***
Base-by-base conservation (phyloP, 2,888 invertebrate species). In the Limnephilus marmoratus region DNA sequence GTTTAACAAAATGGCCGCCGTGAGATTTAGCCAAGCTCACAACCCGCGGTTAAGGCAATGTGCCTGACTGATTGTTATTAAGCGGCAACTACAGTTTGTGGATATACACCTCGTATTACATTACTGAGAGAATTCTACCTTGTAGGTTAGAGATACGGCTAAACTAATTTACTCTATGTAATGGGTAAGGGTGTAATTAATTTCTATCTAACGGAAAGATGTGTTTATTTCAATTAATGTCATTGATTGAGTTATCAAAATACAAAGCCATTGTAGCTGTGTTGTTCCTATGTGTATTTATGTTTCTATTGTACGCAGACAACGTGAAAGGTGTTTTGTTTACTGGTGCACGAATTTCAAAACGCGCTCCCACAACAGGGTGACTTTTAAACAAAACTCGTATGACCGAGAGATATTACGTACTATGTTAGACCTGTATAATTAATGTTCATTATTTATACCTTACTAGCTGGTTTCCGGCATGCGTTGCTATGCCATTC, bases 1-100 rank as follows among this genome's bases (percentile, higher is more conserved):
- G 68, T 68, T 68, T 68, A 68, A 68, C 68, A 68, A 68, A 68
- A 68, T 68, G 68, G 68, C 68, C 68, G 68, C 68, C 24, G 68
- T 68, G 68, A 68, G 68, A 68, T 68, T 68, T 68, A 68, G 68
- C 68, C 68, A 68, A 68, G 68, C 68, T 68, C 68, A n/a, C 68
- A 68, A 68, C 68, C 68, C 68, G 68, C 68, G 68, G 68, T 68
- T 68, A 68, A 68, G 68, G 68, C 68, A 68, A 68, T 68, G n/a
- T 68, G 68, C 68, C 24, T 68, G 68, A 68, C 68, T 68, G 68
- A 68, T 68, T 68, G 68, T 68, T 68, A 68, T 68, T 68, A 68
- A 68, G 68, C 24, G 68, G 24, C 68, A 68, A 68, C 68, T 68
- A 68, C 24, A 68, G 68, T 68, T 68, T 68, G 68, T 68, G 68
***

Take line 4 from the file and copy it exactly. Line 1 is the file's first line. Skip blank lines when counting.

- T 68, G 68, A 68, G 68, A 68, T 68, T 68, T 68, A 68, G 68